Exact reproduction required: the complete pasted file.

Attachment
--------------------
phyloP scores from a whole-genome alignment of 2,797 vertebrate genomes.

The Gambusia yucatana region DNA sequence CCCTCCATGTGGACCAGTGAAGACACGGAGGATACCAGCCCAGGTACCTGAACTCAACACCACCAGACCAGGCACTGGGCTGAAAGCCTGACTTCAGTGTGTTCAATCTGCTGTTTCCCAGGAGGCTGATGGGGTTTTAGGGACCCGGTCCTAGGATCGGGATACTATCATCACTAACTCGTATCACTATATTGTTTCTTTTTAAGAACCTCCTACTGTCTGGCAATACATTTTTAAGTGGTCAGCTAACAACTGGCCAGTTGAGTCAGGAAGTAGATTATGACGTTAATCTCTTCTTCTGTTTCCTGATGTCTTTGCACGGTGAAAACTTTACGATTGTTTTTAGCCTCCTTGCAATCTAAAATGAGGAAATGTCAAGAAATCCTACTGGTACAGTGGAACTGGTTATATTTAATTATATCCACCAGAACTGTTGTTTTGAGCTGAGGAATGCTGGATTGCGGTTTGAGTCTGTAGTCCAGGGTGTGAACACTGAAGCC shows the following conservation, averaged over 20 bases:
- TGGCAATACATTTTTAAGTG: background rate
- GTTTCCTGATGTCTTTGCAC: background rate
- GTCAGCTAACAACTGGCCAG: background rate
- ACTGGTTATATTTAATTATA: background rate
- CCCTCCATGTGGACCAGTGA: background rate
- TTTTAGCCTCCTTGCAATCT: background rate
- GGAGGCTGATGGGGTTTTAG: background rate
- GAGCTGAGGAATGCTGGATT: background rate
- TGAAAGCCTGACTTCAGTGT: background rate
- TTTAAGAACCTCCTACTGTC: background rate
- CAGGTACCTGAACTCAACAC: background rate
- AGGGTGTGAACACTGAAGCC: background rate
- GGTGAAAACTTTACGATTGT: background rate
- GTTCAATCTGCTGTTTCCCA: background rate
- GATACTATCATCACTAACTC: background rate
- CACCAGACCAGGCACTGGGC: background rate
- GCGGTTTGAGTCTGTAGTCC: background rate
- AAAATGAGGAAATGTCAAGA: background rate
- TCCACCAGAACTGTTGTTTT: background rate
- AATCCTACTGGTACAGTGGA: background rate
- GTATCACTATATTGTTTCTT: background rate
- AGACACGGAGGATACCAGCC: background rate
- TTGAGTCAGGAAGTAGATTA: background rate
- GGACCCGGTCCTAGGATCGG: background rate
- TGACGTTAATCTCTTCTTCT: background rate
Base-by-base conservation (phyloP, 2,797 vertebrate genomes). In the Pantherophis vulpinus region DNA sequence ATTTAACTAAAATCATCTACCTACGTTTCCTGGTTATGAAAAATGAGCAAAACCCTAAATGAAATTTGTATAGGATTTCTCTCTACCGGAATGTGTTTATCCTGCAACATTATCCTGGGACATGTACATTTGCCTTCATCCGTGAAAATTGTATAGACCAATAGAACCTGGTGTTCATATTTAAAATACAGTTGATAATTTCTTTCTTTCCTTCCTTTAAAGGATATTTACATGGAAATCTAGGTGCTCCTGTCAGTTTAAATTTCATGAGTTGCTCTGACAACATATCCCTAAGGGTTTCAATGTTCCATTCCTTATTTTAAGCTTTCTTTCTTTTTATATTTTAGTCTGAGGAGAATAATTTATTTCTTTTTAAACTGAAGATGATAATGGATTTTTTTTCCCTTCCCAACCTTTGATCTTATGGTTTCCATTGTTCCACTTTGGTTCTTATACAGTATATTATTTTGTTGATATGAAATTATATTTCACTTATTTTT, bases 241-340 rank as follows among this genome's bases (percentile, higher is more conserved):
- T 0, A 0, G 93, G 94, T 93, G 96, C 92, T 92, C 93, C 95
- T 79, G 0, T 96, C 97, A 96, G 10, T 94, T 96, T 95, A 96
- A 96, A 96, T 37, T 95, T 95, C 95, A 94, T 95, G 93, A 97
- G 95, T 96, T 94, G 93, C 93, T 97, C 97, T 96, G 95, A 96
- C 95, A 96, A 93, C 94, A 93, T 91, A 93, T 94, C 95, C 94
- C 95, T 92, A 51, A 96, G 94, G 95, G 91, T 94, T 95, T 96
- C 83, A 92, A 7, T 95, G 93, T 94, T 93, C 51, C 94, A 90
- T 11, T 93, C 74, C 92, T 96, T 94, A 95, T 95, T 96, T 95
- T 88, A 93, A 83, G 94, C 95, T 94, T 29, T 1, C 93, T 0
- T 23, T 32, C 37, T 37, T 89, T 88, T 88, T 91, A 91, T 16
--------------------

phyloP scores from a whole-genome alignment of 2,797 vertebrate genomes.

The Gambusia yucatana region DNA sequence CCCTCCATGTGGACCAGTGAAGACACGGAGGATACCAGCCCAGGTACCTGAACTCAACACCACCAGACCAGGCACTGGGCTGAAAGCCTGACTTCAGTGTGTTCAATCTGCTGTTTCCCAGGAGGCTGATGGGGTTTTAGGGACCCGGTCCTAGGATCGGGATACTATCATCACTAACTCGTATCACTATATTGTTTCTTTTTAAGAACCTCCTACTGTCTGGCAATACATTTTTAAGTGGTCAGCTAACAACTGGCCAGTTGAGTCAGGAAGTAGATTATGACGTTAATCTCTTCTTCTGTTTCCTGATGTCTTTGCACGGTGAAAACTTTACGATTGTTTTTAGCCTCCTTGCAATCTAAAATGAGGAAATGTCAAGAAATCCTACTGGTACAGTGGAACTGGTTATATTTAATTATATCCACCAGAACTGTTGTTTTGAGCTGAGGAATGCTGGATTGCGGTTTGAGTCTGTAGTCCAGGGTGTGAACACTGAAGCC shows the following conservation, averaged over 20 bases:
- TGGCAATACATTTTTAAGTG: background rate
- GTTTCCTGATGTCTTTGCAC: background rate
- GTCAGCTAACAACTGGCCAG: background rate
- ACTGGTTATATTTAATTATA: background rate
- CCCTCCATGTGGACCAGTGA: background rate
- TTTTAGCCTCCTTGCAATCT: background rate
- GGAGGCTGATGGGGTTTTAG: background rate
- GAGCTGAGGAATGCTGGATT: background rate
- TGAAAGCCTGACTTCAGTGT: background rate
- TTTAAGAACCTCCTACTGTC: background rate
- CAGGTACCTGAACTCAACAC: background rate
- AGGGTGTGAACACTGAAGCC: background rate
- GGTGAAAACTTTACGATTGT: background rate
- GTTCAATCTGCTGTTTCCCA: background rate
- GATACTATCATCACTAACTC: background rate
- CACCAGACCAGGCACTGGGC: background rate
- GCGGTTTGAGTCTGTAGTCC: background rate
- AAAATGAGGAAATGTCAAGA: background rate
- TCCACCAGAACTGTTGTTTT: background rate
- AATCCTACTGGTACAGTGGA: background rate
- GTATCACTATATTGTTTCTT: background rate
- AGACACGGAGGATACCAGCC: background rate
- TTGAGTCAGGAAGTAGATTA: background rate
- GGACCCGGTCCTAGGATCGG: background rate
- TGACGTTAATCTCTTCTTCT: background rate
Base-by-base conservation (phyloP, 2,797 vertebrate genomes). In the Pantherophis vulpinus region DNA sequence ATTTAACTAAAATCATCTACCTACGTTTCCTGGTTATGAAAAATGAGCAAAACCCTAAATGAAATTTGTATAGGATTTCTCTCTACCGGAATGTGTTTATCCTGCAACATTATCCTGGGACATGTACATTTGCCTTCATCCGTGAAAATTGTATAGACCAATAGAACCTGGTGTTCATATTTAAAATACAGTTGATAATTTCTTTCTTTCCTTCCTTTAAAGGATATTTACATGGAAATCTAGGTGCTCCTGTCAGTTTAAATTTCATGAGTTGCTCTGACAACATATCCCTAAGGGTTTCAATGTTCCATTCCTTATTTTAAGCTTTCTTTCTTTTTATATTTTAGTCTGAGGAGAATAATTTATTTCTTTTTAAACTGAAGATGATAATGGATTTTTTTTCCCTTCCCAACCTTTGATCTTATGGTTTCCATTGTTCCACTTTGGTTCTTATACAGTATATTATTTTGTTGATATGAAATTATATTTCACTTATTTTT, bases 241-340 rank as follows among this genome's bases (percentile, higher is more conserved):
- T 0, A 0, G 93, G 94, T 93, G 96, C 92, T 92, C 93, C 95
- T 79, G 0, T 96, C 97, A 96, G 10, T 94, T 96, T 95, A 96
- A 96, A 96, T 37, T 95, T 95, C 95, A 94, T 95, G 93, A 97
- G 95, T 96, T 94, G 93, C 93, T 97, C 97, T 96, G 95, A 96
- C 95, A 96, A 93, C 94, A 93, T 91, A 93, T 94, C 95, C 94
- C 95, T 92, A 51, A 96, G 94, G 95, G 91, T 94, T 95, T 96
- C 83, A 92, A 7, T 95, G 93, T 94, T 93, C 51, C 94, A 90
- T 11, T 93, C 74, C 92, T 96, T 94, A 95, T 95, T 96, T 95
- T 88, A 93, A 83, G 94, C 95, T 94, T 29, T 1, C 93, T 0
- T 23, T 32, C 37, T 37, T 89, T 88, T 88, T 91, A 91, T 16